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and Law and co-chairs a subcommittee on the Reference Manual on Scientific Evidence. She also serves on a National Academy Committee on Identifying the Needs of the Forensic Science Community, and on a Committee on Assuring the Integrity of Research Data.


Kirsten Bibbins-Domingo, Ph.D., M.D., MAS-CR, is an Assistant Professor of Medicine and of Epidemiology and Biostatistics at the University of California, San Francisco (UCSF). She is the co-director of the UCSF Center for Vulnerable Populations and an attending physician at San Francisco General Hospital. Dr. Bibbins-Domingo received her A.B. from Princeton University and her Ph.D. in biochemistry, her M.D. and her Masters of Clinical Research from UCSF. She completed her residency in internal medicine at UCSF that included training at the San Francisco Veterans Administration Medical Center (SFVAMC) and continues to have several active collaborations with researchers in epidemiology and health services at the SFVAMC. Dr. Bibbins-Domingo’s research interests include the epidemiology of cardiovascular disease, race and gender health and health-care disparities, and the quality of cardiovascular care, particularly heart failure disease management. She has published original research on the development of risk factors for cardiovascular disease, including diabetes, impaired kidney function, and high blood pressure, as well as the use of novel biomarkers as diagnostic and screening tests for cardiovascular disease.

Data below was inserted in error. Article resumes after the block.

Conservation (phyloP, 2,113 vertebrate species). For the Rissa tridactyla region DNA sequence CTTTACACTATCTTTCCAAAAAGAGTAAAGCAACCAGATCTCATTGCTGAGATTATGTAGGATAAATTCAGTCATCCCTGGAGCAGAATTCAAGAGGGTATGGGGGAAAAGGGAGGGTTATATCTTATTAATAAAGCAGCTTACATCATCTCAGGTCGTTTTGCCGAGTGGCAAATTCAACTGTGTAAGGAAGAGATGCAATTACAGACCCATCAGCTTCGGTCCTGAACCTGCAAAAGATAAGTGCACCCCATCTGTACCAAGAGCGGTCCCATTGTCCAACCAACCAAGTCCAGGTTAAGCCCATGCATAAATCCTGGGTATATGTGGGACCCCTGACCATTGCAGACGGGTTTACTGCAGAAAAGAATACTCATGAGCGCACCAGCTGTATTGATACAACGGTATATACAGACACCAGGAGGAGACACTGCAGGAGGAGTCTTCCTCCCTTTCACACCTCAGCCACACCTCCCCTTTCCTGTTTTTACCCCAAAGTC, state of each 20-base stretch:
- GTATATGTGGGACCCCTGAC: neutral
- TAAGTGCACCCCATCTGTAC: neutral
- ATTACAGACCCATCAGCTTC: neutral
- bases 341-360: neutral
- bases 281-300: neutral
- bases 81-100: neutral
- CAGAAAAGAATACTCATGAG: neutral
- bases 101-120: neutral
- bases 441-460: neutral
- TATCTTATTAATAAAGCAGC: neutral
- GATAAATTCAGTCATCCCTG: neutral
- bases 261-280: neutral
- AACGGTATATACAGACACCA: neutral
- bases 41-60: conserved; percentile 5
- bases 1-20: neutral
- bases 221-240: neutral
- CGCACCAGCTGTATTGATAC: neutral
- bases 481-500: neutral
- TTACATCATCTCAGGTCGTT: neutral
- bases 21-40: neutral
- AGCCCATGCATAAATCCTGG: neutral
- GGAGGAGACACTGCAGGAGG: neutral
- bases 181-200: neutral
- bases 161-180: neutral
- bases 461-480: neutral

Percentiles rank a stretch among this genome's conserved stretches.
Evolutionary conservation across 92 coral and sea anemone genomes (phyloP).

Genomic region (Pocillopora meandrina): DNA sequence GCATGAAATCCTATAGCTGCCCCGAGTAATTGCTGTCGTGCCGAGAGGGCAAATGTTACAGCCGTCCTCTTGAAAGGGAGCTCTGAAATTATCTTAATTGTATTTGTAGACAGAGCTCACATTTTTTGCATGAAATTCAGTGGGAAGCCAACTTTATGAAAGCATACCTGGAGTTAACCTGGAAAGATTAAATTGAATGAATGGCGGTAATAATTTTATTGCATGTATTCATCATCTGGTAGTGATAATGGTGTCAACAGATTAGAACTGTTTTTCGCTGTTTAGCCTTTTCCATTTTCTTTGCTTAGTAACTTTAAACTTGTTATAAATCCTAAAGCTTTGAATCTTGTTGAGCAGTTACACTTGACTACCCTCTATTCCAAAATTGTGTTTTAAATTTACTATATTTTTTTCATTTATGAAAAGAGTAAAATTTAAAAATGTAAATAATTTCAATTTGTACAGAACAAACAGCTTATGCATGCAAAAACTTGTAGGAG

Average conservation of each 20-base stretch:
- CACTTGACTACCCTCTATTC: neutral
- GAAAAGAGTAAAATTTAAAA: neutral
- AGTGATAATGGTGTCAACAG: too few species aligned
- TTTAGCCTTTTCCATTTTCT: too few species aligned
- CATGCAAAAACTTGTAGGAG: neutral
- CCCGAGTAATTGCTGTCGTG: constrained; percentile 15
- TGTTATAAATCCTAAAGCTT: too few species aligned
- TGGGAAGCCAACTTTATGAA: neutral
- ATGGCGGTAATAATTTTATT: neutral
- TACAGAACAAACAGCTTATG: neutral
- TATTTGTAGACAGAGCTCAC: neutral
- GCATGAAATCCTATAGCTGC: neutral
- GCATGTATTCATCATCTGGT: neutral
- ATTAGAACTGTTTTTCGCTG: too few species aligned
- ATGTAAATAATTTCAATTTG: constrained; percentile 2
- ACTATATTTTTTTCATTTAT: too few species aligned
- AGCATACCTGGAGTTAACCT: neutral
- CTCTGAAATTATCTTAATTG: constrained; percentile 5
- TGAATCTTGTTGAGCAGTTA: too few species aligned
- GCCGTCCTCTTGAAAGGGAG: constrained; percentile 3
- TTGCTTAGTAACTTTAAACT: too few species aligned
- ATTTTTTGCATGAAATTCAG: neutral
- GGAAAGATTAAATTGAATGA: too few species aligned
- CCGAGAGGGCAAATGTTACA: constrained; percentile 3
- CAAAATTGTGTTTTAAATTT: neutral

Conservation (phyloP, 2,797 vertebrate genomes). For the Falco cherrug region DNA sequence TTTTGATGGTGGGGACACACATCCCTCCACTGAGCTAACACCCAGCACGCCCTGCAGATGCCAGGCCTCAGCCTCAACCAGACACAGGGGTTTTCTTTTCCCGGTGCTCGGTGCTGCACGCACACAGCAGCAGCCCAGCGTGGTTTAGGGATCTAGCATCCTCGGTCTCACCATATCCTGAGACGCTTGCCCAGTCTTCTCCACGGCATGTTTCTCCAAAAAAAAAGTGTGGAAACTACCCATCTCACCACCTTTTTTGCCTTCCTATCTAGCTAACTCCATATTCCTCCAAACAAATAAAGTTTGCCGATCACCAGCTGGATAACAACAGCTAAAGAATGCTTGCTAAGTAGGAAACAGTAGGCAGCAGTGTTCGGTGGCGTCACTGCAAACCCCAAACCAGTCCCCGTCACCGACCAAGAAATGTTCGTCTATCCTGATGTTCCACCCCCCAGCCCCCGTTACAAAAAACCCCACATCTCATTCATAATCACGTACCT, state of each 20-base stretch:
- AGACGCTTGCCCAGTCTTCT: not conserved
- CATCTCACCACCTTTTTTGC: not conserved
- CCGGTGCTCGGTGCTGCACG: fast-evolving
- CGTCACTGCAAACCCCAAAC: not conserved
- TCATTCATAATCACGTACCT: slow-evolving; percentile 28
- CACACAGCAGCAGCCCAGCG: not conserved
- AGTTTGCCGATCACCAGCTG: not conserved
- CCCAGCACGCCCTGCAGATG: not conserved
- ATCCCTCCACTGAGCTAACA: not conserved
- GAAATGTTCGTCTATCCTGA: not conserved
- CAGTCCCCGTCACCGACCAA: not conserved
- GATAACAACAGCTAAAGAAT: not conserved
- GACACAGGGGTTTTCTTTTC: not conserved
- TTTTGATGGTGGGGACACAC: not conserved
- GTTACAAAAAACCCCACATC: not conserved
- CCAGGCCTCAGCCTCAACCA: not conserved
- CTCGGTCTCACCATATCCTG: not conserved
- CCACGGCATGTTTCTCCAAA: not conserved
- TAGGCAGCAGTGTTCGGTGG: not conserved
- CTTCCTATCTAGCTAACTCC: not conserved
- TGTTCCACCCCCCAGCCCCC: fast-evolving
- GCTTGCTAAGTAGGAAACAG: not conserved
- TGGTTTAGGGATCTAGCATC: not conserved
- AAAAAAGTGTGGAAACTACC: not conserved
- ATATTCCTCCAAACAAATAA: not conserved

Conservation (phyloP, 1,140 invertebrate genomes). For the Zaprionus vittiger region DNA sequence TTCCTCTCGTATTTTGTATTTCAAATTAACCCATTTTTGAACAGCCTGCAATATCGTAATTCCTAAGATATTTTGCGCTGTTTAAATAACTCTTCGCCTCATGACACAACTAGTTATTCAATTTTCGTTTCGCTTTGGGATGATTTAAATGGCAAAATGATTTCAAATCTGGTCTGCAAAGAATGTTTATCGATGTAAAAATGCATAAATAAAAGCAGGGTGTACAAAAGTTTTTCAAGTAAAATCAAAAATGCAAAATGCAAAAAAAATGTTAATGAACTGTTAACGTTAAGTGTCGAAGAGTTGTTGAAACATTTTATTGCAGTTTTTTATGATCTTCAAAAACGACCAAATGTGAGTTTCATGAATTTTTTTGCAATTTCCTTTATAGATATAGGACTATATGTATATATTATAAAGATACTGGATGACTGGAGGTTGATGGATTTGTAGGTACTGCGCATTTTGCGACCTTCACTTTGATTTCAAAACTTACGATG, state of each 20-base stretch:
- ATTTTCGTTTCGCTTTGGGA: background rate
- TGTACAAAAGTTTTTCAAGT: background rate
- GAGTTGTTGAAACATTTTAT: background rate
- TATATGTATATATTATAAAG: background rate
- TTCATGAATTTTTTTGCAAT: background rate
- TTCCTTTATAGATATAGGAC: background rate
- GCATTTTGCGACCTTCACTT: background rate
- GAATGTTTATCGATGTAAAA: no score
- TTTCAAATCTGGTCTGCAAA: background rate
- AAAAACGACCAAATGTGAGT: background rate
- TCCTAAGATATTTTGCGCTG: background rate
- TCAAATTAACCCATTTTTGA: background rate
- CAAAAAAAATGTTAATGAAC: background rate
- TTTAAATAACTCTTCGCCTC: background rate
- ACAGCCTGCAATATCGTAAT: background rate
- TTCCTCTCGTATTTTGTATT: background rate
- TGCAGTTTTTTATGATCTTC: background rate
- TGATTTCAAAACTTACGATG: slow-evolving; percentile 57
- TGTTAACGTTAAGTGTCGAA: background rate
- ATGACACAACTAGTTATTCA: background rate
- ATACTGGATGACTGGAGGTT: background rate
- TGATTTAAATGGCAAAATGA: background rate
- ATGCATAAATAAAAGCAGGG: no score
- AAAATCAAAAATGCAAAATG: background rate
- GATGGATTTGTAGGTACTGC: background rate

Eric G. Bing, M.D., Ph.D., M.P.H., is the Endowed Professor of Global Health and HIV Research at the Charles Drew University of Medicine and Science in Los Angeles. He is the Director of the Drew Center for AIDS Research, Education and Services (Drew CARES), the Institute for Community Health Research and co-director of the Center for HIV Identification, Prevention and Treatment Services (CHIPTS). Dr. Bing’s research interests include mental health care, substance abuse treatment, community mobilization, service systems, and HIV prevention research in civilian and military settings in the United States and abroad. He works with militaries in multiple countries in developing disease prevention programs for soldiers. Dr. Bing received his M.D. from Harvard Medical School and his M.P.H. and Ph.D. in epidemiology from the University of California, Los Angeles’s (UCLA’s) School of Public Health. He completed his psychiatric training at the UCLA Neuropsychiatric Institute/West Los Angeles VA Medical Center. Dr. Bing served as a member of the National Academies’ Ryan White CARE Act committee.


Bernard D. Goldstein, M.D., is the former Dean of the University of Pittsburgh’s Graduate School of Public Health and remains active as a professor in the Department of Environmental and Occupational Health. Dr. Goldstein’s research interests include risk assessment, toxicology, workplace hazards, internal medicine, preventive medicine, occupational and environmental medicine, and environmental health policy. He has conducted research on air quality and leukemia and various aspects of public health decision making. Dr. Goldstein was the founder and former Director of the Environmental and Occupational Sciences Institute at the University of Medicine and Dentistry of New Jersey, Robert Wood Johnson Medical School. Dr. Goldstein also served as Assistant Administrator for Research and Development at the U.S. Environmental Protection Agency. He received his M.D. from the New York University School of Medicine. Dr. Goldstein was elected to the Institute of Medicine in 1991 (Section 9) and has served as a member and chair of numerous committees for the National Academies which address subjects including risk assessment methodology, exposure to radioactive materials, and biological



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